You’ll hear about the network security key very often if you tend to use the internet on a daily basis. It’s actually really common, and you’ll see it being mentioned a lot. Most people know what it is, but for the people who use the internet in a more casual way don’t really know what it is. If you’re also a casual user, then this article is for you.
In this article, we’ll explain what a network security key is, and also list different types of network security keys, along with how you can find yours.
First things first, what is a network security key?
To put it simply, it’s your Wi-Fi password. It’s pretty much a different name for your Wi-Fi password. In definition, a network security key is anything that grants you access to a wireless network upon being entered. It’s pretty much just a network password, or in some cases, a digital signature.
They’re also used to establish secure connections between the user and the network they’re trying to connect to, so the user is protected from any unwanted access to their device.
Types of Network Security Keys
Among the most known ones, you’ll find two types of network security keys. The first being Wired Equivalent Privacy (WEP), and the second one is Wi-Fi Protected Access (WPA/WPA2). We’ll describe both of these in brief detail.
In simple words, a WEP key is a security passcode used for Wi-Fi-enabled devices. With the use of these keys, devices can exchange encrypted messages on the internet with one another without exposing them to a third-party. In simple terms, that means it cannot be decoded by a different person (one that’s not the receiver).
Take “E61C134BR3”, for instance. This is a standard WEP code that includes characters from the numbers 0-9, and letters A through F. The normal length of a standard WEP code would be 10, 26, or 58 characters long and it varies across different versions. To provide ease of access, you can generate a WEP code automatically.
In fact, there are websites that’ll generate WEP keys for you which aren’t very easy to guess. But they do include one fault; they’re super easy to crack, so your data could potentially end up in the hands of a hacker.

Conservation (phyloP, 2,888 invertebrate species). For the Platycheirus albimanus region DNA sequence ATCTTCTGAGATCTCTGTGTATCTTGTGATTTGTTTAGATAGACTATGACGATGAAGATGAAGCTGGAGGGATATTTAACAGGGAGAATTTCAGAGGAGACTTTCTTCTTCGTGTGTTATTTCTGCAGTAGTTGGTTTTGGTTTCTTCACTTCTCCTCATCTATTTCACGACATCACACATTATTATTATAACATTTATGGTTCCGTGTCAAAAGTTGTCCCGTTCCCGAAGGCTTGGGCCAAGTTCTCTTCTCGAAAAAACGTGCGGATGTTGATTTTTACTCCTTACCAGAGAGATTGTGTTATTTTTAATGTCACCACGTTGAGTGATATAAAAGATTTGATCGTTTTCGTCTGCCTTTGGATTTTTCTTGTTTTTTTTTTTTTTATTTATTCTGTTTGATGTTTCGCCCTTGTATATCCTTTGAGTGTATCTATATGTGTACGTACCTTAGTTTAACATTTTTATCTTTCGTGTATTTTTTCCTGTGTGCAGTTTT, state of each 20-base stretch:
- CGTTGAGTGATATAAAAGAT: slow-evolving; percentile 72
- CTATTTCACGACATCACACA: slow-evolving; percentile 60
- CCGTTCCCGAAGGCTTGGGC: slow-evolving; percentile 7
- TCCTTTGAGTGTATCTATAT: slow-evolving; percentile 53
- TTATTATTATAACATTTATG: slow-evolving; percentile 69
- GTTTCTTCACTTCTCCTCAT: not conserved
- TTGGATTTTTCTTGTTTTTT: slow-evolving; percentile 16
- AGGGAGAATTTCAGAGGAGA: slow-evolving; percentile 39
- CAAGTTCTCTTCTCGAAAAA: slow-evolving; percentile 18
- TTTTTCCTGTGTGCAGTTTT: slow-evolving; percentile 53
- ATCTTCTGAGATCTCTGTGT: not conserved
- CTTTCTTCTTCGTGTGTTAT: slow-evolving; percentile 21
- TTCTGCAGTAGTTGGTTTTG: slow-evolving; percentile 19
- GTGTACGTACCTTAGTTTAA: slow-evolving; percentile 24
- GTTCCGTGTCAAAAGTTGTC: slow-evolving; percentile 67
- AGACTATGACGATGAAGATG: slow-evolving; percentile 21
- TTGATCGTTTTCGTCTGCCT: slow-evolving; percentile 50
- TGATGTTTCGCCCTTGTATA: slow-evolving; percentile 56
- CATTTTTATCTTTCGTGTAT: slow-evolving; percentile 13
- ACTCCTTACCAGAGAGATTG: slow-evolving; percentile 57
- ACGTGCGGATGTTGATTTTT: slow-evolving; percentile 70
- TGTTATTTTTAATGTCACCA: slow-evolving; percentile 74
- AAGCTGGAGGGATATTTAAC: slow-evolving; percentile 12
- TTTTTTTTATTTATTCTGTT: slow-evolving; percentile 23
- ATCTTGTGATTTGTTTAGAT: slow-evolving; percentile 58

2. WPA / WPA2
Most networks today make use of WPA/WPA2 network security keys as they’re more secure than WEP. Generally, a WPA comes with a password that is provided by the ISP (or the owner of the network). On Wi-Fi routers, you’ll find the WPA/WPA2 key either on the back or on the side of the modem. The key is changeable, in case you’re wondering about that.
Among the two, WPA2 is the more secure version, and it utilizes the AES algorithm that’s more advanced than its predecessor. So you’ll see WPA2 being used more often than WPA, especially for businesses that require the utmost security while transferring data. Bear in mind, that hardware with high processing power is required to use WPA2.
How / where to find your network security key
More times than often, your computer may prompt you to type in your network security key. If you’re not familiar with it, you’ll be left in a pickle. Usually, you can find your network security key on the back of your internet router, but there is a different way to find it. Just follow the steps listed below:
(Note: These steps will only work if you’re already connected to the internet)
For those utilizing Windows 10:
- Right-click on the Start Menu.
- Click “Network Connections>Network and Sharing Center”
- Once done, select the name of your Wi-Fi network.
- Select “Wireless Properties”, and locate the security tab.
- Next, select “Show Character”, and it’ll reveal your network security key.
Finding your network security key on a mac is slightly different from windows. Just follow the steps listed below:
- Click on the search icon on the top right corner of your screen.
- Select the phrase “Keychain Access”, and once it opens, double-click on the name of your Wi-Fi network, and click on “Show Password”.
- Next, you’ll need to enter the password of your Mac, and it’ll reveal your network security key.
That’s all there is to know about network security keys. We hope you find this article useful, and if you have any further queries, or would like to add something to this article, feel free to comment down below, and we’ll try to respond to as many as we can!
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